On 24 May, the Foreign Investment Promotion Board (FIPB) has been laid to rest, 25 years after it was created as a clearing house of foreign investment proposals.
Four days earlier, Commerce and Industry Minister Nirmala Sitharaman spoke about her ministry having taken 7,000 steps — big, small, medium and nano — to make India an easier place to do business. This, and the FIPB scrapping, will be hailed as proof of this government’s commitment to minimum government.
But five days before Sitharaman’s press conference, her colleague Ram Vilas Paswan, Minister for Food, Public Distribution and Consumer Affairs, was justifying the move by his ministry to make it mandatory for restaurants to mention portion sizes on the menu. Why is there such a fuss about it, he wanted to know. At one point, he turned to the secretary, consumer affairs, and asked him to look into ways to ensure that plastic bottles of drinking water had the brand name and other details printed on them instead of on a label as is currently being done.
So one minister boasts about reducing state intervention in business, another is thinking up more ways to intervene. Three years to the day when Narendra Modi assumed took office with just 45 ministers (it is 76 now), which was touted as a shining example of minimum government, there is no doubt that the first half of the `minimum government maximum governance’ slogan is a failed promise.
The riposte this will invite is – what about the 7,000 measures Sitharaman spoke about? But minimum government is not about numbers – whether of ministers in a cabinet or of processes scythed or speeded up. It is really about a certain conception of the role of the state. There can be endless debate about what exactly a minimum government is, but for the purposes of this article, let us just take it, as no government micro-management of the economy and staying out of an individual’s personal space. Even in such broad terms (which includes a certain government role in welfare), the Modi government does not measure up.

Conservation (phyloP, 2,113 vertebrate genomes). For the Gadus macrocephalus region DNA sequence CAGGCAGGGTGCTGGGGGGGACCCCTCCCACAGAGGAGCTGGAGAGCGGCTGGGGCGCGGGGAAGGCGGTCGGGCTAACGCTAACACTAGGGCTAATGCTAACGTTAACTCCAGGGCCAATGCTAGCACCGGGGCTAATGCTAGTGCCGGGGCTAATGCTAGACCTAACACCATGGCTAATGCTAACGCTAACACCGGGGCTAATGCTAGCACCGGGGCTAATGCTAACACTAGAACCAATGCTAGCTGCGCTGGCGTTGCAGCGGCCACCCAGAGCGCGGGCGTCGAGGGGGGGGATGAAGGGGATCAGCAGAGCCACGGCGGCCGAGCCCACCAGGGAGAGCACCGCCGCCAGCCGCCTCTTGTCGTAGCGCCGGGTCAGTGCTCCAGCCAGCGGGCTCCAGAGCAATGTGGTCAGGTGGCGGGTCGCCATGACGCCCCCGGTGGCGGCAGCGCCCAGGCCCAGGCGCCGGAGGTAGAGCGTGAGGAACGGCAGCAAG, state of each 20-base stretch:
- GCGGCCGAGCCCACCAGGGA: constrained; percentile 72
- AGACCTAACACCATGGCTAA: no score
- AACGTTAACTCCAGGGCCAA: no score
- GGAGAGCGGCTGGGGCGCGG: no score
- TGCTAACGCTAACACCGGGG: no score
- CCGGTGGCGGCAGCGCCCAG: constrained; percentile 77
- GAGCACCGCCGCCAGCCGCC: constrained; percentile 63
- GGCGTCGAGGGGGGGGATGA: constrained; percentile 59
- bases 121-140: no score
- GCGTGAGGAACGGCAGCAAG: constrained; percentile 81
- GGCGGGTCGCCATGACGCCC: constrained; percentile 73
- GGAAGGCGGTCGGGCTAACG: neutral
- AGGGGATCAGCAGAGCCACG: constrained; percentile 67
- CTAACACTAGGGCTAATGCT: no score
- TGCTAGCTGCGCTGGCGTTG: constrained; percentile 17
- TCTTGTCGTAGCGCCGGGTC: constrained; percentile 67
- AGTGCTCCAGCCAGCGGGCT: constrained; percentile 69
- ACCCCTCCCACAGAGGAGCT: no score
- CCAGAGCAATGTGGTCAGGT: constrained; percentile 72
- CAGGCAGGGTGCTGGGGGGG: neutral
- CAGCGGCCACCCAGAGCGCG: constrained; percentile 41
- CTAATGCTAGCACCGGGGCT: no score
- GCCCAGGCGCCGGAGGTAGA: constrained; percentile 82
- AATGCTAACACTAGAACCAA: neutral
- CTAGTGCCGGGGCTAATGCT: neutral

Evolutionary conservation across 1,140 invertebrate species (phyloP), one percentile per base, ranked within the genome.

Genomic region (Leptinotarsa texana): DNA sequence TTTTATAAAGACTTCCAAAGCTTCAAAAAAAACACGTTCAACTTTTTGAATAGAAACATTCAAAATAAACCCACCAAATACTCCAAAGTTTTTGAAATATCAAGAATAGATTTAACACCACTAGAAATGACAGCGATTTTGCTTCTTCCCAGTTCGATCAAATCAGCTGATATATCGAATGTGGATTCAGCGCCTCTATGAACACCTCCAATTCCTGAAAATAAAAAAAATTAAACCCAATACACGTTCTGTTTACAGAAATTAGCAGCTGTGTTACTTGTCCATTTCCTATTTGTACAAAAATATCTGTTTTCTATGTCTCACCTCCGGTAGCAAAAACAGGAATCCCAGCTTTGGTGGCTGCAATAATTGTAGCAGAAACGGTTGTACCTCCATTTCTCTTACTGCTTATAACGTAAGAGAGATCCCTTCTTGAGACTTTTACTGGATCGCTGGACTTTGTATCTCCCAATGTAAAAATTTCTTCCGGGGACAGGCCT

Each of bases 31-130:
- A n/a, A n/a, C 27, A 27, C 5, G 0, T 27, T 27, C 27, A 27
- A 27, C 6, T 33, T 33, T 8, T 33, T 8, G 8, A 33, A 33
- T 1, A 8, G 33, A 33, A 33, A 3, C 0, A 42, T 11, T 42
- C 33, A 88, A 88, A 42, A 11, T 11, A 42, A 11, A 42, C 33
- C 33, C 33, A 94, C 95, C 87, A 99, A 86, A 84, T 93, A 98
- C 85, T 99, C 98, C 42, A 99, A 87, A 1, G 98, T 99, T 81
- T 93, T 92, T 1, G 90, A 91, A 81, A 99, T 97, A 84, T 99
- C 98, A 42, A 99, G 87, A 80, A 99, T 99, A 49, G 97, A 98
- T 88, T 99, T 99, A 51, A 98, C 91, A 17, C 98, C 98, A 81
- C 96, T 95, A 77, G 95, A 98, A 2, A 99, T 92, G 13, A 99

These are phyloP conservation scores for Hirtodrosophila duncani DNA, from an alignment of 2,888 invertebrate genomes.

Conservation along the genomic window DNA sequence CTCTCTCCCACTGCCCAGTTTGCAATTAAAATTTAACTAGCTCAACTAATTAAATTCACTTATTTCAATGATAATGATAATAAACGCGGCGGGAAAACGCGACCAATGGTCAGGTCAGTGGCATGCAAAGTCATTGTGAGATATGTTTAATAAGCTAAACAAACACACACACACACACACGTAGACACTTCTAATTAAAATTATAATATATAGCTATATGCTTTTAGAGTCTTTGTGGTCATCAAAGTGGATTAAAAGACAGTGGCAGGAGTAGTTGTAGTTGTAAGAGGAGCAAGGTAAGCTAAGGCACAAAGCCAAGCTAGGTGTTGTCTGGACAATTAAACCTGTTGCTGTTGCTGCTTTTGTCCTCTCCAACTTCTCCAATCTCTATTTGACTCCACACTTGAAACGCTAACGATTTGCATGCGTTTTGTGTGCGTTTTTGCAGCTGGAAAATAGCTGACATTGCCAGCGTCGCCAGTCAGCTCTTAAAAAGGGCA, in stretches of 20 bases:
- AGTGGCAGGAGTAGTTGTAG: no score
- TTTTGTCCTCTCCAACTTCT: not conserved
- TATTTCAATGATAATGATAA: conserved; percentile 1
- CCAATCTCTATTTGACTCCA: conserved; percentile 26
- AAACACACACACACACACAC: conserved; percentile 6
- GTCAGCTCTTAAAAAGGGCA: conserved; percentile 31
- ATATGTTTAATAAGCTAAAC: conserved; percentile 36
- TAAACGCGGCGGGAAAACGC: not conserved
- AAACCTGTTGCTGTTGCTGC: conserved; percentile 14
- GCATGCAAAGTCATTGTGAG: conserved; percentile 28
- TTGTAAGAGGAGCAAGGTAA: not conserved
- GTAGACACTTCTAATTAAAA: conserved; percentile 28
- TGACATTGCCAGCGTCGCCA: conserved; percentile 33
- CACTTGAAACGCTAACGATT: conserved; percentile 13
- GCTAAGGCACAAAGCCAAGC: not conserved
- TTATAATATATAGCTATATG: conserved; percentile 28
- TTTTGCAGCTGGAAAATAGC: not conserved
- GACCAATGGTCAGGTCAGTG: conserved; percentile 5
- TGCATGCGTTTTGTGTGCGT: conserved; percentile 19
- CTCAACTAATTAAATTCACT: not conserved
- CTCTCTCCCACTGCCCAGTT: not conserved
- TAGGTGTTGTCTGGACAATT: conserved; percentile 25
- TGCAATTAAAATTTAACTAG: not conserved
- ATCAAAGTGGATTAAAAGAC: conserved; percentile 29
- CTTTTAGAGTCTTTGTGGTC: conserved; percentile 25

How can it, when its top law officer states blithely before the Supreme Court that people don’t have absolute right over their bodies, that people may want to disappear but the state will not allow them to disappear? Mind you, he was not talking about criminals but ordinary citizens going about their daily lives who may not be interested in an Aadhaar card because they don’t want government subsidies.
The biggest mockery of minimum government comes, ironically, as an adjunct to the biggest tax reform in India’s history – the goods and services tax (GST) regime. There is a provision for setting up of an anti-profiteering authority in the Central GST Act, which the finance ministry bureaucrats try to portray as a benign provision, as a warning. But as the countdown begins for the 1 July rollout of GST, there are constant exhortations to businesses about ensuring that benefits of tax cuts are passed on to consumers in the form of lower prices accompanied by warnings that the government does not want to activate the provision but may be forced to.
Other ministers also have a fascination for meddling with pricing by private players. Human Resources Development Minister Prakash Javdekar has spoken about the unreasonable fee hikes by private schools and expressed interest in studying a Gujarat law capping school fees.